Last week, the House Antitrust Subcommittee grilled the CEOs of four large technology platforms – Apple, Amazon, Google, and Facebook – for five and a half hours, focusing on the market power these corporations have accumulated over the last fifteen to twenty years. Typically such hearings are superficial and partisan, with the Republicans and Democrats engaging in spats over annoying and largely irrelevant details. But this time, something unusual happened. The hearing was incredibly substantive, and members on both sides of the aisle focused on the market power wielded by these giants.

There was, however, a split on the committee, only it wasn’t between the Democrats and Republicans. It was between Republicans, all of whom worried about ideological censorship, but some of whom recognized such censorship as a result of monopoly power, and some of whom hewed to traditional libertarian defense of big business to do as it pleases. Ken Buck, Kelly Armstrong, Greg Staube, and Matt Gaetz all eyed the power and dominance of big tech, presuming that their ability to engage in censorship against conservatives was a function of dominance. Jim Jordan, by contrast, sought to ‘work the refs,’ which is to say demand special privileges from Facebook and Google for conservatives while supporting their monopolistic business models. The memo he prepared prior to the hearing included complaints about conservative censorship, but as a distraction from questions of market power. It could have been written, and probably was written, by big tech antitrust attorneys.

I bring this tension up because it is increasingly on display across the Republican side of the aisle. Take Vivek Ramaswamy’s piece in the Wall Street Journal noting that the power of big tech extends to what he calls, in a nod to price-fixing, ‘idea-fixing.’

The same companies that have improved consumer access to cheap products are increasingly limiting options in the marketplace of ideas and raising the cost of ideological dissent. This isn’t price fixing; it’s “idea fixing.” And it poses a greater long-term threat to the public than anything dreamed by the robber barons who ran Standard Oil and U.S. Steel.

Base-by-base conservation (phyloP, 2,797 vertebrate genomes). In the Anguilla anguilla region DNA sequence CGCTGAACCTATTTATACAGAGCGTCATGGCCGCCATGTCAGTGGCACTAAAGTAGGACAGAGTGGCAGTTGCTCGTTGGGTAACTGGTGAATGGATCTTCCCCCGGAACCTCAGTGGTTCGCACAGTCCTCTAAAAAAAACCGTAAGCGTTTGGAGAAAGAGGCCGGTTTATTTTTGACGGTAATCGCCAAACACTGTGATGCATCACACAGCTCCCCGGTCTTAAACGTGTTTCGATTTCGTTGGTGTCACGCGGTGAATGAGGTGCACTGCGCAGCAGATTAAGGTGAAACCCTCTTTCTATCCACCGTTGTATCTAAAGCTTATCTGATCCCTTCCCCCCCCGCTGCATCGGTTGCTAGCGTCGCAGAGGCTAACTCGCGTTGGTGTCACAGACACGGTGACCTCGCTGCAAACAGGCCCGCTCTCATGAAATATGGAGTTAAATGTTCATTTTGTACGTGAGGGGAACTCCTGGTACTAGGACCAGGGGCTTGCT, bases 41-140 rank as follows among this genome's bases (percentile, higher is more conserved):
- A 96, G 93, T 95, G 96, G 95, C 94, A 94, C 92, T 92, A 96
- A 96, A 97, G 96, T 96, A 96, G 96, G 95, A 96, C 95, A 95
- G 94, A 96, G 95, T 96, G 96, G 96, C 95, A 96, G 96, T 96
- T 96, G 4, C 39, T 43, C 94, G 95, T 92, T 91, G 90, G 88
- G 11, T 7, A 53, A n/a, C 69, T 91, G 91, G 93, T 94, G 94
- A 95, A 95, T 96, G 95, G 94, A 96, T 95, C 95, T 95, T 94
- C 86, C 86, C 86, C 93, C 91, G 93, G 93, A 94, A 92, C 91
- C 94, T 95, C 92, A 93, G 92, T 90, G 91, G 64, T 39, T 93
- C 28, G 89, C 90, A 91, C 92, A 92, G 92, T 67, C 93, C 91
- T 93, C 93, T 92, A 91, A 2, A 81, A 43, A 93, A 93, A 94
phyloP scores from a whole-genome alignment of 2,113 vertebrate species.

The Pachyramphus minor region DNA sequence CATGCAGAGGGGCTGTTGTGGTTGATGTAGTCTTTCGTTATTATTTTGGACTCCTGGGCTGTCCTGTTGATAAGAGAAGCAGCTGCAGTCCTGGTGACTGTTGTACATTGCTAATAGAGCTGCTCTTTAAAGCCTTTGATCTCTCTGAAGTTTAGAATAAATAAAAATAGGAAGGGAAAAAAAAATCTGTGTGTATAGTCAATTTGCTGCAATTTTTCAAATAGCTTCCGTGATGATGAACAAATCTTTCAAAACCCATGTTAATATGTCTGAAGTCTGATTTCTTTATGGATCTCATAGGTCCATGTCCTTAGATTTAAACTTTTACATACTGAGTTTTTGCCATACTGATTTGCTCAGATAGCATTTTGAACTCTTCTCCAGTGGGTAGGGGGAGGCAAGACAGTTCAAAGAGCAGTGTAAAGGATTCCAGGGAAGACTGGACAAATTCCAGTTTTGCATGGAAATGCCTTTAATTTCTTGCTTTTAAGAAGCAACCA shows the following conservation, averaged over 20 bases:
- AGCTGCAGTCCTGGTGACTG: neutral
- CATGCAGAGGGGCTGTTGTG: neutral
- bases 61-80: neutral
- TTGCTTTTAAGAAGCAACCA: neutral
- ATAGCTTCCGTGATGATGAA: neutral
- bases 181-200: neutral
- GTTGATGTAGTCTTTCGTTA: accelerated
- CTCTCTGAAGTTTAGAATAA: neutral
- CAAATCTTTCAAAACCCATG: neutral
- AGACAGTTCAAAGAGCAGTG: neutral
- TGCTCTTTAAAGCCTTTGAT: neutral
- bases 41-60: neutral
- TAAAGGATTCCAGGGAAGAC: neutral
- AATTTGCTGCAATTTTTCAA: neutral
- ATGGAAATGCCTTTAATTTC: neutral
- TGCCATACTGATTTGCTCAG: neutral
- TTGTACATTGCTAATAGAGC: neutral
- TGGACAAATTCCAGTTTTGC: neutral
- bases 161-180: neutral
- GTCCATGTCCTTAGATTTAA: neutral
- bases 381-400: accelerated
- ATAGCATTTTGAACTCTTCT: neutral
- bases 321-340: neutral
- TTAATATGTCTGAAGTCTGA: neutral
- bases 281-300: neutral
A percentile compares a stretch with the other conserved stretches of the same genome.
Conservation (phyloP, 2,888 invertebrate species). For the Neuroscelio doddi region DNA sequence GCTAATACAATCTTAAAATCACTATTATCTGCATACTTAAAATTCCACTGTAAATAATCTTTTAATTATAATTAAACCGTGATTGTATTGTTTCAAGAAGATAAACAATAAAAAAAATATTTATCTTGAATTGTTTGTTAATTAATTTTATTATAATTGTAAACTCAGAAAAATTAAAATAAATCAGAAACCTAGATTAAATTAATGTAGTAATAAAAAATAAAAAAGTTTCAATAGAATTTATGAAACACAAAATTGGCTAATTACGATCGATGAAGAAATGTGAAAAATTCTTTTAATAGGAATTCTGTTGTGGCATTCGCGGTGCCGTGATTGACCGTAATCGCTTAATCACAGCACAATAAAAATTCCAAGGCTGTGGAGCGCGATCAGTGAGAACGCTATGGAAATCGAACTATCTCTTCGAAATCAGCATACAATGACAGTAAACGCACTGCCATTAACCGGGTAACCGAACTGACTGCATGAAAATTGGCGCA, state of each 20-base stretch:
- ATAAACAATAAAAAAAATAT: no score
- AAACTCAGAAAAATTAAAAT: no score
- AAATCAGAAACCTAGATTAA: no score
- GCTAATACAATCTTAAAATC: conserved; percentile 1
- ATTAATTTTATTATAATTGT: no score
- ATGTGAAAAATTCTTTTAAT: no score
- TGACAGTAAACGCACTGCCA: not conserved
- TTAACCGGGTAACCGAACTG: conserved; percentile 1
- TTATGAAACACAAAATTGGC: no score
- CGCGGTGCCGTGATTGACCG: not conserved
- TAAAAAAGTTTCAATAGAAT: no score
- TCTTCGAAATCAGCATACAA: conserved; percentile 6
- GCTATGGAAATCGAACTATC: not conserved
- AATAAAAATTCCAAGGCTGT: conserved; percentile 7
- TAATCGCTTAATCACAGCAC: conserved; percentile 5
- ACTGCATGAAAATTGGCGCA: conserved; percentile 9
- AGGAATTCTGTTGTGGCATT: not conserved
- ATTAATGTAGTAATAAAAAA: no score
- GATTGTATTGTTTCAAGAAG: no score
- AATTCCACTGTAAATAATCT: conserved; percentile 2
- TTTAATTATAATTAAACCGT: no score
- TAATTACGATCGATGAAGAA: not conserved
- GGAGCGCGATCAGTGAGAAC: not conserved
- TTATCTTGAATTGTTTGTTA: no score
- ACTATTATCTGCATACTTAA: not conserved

Ramaswamy notes that YouTube has taken down videos relating to Covid, and that Facebook now has a Supreme Court-style arrangement to choose how to censor the platform in content moderation disputes. He goes beyond just big tech, observing Goldman Sachs has a new policy where it will not take companies to go public which do not meet certain social mandates, and that the Chinese government has successfully pressured companies like the National Basketball Association, Disney, and Marriott to censor their employees. Regardless of the merits of these decisions, he argues, these are decisions to be made through public policy, by elected bodies, or courts. Ramaswamy concludes:

This is the poisoned fruit of “stakeholder capitalism.” If society demands that corporate executives use their platforms to improve society, it entrusts those same executives with deciding what constitutes a better society. Yet in the year of Covid-19 and Black Lives Matter, this new idea—that corporate leaders should use their market power to implement social and political values—has quickly been ordained as the governing philosophy of American corporations.